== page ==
A new tool to help doctors to predict the risk of developing dementia in people with type 2 diabetes has been developed by a team of researchers in California.
This is according to a study published today (Tuesday 20 August) in the journal The Lancet Diabetes & Endocrinology.
The team of scientists analysed the medical records of nearly 30,000 people over the age of 60 with type 2 diabetes. The researchers recorded whether patients were diagnosed with dementia within 10 years of their entry into the study, with 17 per cent of the participants developing dementia during this period. Age, education, and six different diabetes-related health complications were all identified as the most important risk factors and the researchers incorporated them into a scoring system to be used to help doctors to spot those most at risk of developing dementia.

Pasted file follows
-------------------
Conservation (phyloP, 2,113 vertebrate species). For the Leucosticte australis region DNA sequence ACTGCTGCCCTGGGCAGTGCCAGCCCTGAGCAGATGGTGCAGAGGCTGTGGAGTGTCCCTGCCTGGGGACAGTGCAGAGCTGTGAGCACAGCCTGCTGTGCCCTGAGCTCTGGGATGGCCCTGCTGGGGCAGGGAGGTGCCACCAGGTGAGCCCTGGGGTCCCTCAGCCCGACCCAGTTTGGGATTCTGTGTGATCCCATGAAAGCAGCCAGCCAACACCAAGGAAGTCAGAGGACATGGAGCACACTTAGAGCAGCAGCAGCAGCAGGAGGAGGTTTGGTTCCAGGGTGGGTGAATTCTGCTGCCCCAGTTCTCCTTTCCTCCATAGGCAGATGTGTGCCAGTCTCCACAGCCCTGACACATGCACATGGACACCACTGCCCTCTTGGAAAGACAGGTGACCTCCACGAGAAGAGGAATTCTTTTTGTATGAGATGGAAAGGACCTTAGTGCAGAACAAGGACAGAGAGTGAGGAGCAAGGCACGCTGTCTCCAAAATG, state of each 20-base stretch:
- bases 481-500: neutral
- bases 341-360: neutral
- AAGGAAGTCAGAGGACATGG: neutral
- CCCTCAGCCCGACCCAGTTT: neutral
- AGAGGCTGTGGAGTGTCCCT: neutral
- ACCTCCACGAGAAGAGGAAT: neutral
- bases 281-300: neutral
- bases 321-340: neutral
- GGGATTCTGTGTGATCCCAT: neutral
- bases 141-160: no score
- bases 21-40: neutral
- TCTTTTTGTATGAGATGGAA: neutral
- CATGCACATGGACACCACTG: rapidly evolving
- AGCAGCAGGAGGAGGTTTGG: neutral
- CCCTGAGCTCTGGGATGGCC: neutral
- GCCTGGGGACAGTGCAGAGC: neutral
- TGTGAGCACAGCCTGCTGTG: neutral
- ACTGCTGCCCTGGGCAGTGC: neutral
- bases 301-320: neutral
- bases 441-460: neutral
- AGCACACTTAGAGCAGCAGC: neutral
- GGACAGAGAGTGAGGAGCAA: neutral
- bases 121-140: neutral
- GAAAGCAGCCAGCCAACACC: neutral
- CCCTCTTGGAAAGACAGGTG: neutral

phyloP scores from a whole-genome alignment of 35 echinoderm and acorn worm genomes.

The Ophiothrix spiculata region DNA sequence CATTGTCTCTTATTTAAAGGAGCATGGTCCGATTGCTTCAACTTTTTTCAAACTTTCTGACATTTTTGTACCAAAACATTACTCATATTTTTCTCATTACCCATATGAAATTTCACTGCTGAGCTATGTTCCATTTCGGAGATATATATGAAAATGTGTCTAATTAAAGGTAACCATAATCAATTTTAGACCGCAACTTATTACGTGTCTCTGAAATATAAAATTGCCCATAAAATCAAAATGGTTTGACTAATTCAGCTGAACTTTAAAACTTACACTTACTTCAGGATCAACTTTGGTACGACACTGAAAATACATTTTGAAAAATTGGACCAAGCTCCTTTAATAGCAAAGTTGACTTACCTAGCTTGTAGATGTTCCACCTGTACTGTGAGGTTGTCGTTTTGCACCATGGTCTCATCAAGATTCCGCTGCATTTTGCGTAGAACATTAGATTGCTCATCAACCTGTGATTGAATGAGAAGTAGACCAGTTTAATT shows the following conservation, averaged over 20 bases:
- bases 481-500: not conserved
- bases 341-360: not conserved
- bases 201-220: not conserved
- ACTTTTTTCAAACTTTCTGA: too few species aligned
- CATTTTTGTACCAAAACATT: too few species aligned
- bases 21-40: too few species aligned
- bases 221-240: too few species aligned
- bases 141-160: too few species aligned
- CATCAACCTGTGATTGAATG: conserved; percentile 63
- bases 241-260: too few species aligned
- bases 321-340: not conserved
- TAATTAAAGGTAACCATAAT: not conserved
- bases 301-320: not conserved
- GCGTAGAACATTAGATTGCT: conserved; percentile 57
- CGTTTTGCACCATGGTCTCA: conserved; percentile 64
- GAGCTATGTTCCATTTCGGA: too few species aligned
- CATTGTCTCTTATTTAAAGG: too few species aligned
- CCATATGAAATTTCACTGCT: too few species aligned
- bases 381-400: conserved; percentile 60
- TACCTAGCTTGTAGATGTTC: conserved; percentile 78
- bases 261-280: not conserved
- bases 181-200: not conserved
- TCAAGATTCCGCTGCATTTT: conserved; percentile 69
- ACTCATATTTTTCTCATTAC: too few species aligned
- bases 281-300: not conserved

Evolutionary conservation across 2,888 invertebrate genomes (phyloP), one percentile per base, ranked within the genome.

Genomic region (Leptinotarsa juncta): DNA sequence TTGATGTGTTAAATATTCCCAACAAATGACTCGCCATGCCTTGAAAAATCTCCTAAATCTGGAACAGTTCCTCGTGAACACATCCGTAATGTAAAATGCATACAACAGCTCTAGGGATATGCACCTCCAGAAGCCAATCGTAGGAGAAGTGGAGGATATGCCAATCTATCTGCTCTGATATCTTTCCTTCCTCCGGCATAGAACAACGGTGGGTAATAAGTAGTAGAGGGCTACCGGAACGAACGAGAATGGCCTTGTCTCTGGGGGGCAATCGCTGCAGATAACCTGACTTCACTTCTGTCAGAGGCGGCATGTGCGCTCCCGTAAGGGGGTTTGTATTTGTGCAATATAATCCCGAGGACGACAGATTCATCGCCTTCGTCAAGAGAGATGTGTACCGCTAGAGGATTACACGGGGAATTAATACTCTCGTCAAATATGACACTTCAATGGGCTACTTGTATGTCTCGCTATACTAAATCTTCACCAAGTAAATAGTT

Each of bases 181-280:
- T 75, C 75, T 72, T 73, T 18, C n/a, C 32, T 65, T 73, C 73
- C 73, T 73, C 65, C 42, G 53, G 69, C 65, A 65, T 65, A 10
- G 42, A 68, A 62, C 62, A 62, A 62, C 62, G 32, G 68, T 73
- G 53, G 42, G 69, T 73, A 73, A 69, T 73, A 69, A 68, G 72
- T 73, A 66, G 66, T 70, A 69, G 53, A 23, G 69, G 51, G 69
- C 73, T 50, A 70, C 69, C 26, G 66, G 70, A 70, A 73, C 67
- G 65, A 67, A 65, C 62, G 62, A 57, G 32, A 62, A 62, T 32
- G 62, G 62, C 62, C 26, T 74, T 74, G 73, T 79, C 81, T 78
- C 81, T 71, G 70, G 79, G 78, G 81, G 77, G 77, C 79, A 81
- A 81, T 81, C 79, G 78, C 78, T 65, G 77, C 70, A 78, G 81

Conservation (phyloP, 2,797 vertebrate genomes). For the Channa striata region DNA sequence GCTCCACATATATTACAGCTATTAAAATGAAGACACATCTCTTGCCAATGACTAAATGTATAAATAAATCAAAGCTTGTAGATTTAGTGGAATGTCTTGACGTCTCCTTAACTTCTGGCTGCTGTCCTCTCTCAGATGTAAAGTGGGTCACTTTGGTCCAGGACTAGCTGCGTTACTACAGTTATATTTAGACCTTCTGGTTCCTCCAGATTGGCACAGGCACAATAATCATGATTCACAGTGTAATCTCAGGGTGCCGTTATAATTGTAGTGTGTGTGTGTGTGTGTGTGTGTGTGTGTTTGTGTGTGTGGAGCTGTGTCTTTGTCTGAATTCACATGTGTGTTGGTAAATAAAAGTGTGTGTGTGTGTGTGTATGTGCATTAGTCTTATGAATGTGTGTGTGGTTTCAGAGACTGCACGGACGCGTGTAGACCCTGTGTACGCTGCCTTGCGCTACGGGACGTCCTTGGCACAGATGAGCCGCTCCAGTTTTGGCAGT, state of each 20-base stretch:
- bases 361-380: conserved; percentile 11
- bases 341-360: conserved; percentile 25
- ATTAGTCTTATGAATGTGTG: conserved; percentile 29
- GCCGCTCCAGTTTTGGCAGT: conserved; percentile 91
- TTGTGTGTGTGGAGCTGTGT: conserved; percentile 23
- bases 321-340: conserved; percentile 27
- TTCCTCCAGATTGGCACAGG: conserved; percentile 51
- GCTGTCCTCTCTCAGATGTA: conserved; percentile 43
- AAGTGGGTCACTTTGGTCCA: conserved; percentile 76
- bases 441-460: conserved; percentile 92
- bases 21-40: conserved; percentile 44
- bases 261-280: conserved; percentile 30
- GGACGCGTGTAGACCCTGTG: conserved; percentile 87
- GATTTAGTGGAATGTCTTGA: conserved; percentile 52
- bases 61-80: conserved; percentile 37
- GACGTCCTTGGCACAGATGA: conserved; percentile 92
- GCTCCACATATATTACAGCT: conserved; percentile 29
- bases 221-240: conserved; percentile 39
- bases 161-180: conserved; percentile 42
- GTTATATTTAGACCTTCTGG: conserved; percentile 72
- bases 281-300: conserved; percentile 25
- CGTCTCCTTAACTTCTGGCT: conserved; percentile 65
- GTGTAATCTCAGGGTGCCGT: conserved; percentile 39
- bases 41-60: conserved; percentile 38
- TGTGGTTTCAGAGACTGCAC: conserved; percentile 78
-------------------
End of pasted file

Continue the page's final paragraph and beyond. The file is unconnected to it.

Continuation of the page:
Alzheimer's Society comment:
'People with type 2 diabetes are at an increased risk of developing dementia, but there are lots of related factors that can influence that risk. This tool could help doctors assess who may be most likely to develop the condition, and so monitor them for any changes in their memory and thinking to enable timely support, care and treatment.
'There is also the possibility that it may be useful in identifying people who could participate in research studies. With limited treatments available it is vital that we continue to find ways to support research aimed at developing new ways to care for, treat or prevent dementia.'
Dr Doug Brown
Director of Research and Development
Find out more about the risks of developing dementia.